Apple is set to launch a streaming music service. While music fans and the industry should welcome a new competitor to the music streaming, we might also want to step back and ask whether we want to live in a world where the dominant music distribution services are run by companies who make their money elsewhere.
Guest Post by Sherwin Siy, VP of Legal Affairs and John Bergmayer, Senior Staff Attorney at Public Knowledge
Apple, Amazon, and Google all have their own streaming offerings, but can afford to fund them by making gobs of money through other aspects of their businesses. As such, they can subsidize their streaming business model with income from other products and services they offer. We also know that, however well-known their brands and however impressive their growth, most independent music-streaming companies (like Spotify, Pandora, Rdio, Rhapsody, and Tidal) don’t always have the strongest financial bases. Some analysts have even questioned whether their business model can ever be profitable.
The market is not very transparent, so it’s hard to know what’s really going on and what these services pay. We do know that not all record labels are treated equally, and that larger labels get better terms than smaller ones. This means that an artist on a smaller label would get paid less per play than an artist on a larger label — in addition to probably being required to offer their songs for more play at this lower rate. All artists, and all labels, are far from being treated equally. We also know that in some cases large labels receive equity or other consideration in exchange for licensing their catalog, and that none of this is necessarily seen by the artists on a label.
Given these pressures, some musicians or small labels who feel like they’re getting the short end of the stick might welcome new services into the market. More competition means they can bid up their rates, and deep-pocketed tech companies can afford to pay more than streaming-only companies, which sounds good on paper if you’re a lone musician struggling to make ends meet.
But adding one more competitor is unlikely to be enough to make things better, particularly if the structural inequalities in music compensation go unaddressed. Right now, streaming services pay far more to play music than other forms of music delivery, like radio — so much so that they either need the deep pockets of tech companies, or end up handing large portions of their business over to the big labels themselves. If cash-strapped independent music streaming services like Pandora or Tidal end up owned by the major labels that supply a big portion of their catalog, those big labels will continue to favor themselves over smaller artists just as they do today. Although big tech companies might already make enough money to stay in the streaming business without handing over equity, we’re left with a new, equally limited set of music gatekeepers if they’re the only ones able to play in this industry. Fundamentally, it’s just better for musicians and listeners both if the music industry can be self-sustaining, with profitable music-only companies.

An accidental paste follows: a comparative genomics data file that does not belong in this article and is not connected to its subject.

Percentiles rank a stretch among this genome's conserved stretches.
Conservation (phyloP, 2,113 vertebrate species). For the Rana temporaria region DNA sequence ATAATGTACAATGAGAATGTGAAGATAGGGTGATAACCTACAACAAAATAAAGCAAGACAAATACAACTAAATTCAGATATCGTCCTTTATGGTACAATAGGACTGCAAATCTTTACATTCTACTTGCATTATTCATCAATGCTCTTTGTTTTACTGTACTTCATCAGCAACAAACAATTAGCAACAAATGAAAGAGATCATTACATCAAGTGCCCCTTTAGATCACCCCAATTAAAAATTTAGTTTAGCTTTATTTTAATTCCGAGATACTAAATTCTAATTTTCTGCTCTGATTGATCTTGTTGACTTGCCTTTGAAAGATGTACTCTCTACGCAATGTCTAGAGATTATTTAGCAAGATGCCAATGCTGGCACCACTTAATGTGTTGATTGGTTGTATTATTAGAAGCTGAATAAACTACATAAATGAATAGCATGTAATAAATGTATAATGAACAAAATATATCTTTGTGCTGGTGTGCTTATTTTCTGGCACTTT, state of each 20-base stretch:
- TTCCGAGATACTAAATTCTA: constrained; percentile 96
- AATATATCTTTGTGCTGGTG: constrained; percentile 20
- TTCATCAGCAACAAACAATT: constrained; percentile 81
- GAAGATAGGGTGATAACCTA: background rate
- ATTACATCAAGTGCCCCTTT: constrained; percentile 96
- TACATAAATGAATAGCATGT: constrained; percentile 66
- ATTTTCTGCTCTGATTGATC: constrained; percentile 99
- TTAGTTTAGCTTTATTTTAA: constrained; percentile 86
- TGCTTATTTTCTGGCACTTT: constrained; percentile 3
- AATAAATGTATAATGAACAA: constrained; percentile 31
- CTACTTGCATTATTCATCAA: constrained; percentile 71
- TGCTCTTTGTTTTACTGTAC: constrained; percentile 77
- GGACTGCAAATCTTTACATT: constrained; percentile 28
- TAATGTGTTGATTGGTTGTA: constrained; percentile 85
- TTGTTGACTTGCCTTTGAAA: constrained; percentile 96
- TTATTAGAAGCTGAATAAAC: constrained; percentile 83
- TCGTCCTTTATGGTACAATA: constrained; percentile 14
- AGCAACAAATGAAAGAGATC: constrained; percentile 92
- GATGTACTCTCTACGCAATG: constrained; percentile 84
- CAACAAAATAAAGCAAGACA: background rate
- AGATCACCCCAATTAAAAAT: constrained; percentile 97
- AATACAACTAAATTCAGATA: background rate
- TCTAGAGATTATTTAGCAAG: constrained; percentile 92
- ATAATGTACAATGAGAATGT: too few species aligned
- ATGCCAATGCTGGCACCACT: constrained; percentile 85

In an ideal world, music wouldn’t be a company’s loss-leader, or a tool used for ecosystem lock-in. Music-first companies could easily be more innovative than companies that do music for strategic reasons. And music-first companies are more likely to appeal to true music fans. This is not to say that large tech companies shouldn’t offer their own music services — more choice is better. But unless we get to a system where all labels, publishers, and artists are treated equitably, we might end up with a market where music streaming is dominated either by the largest labels selling their own products at the expense of independents, or by the same companies that already dominate the rest of our online lives. It’s hard to see how that could be good for music or fans.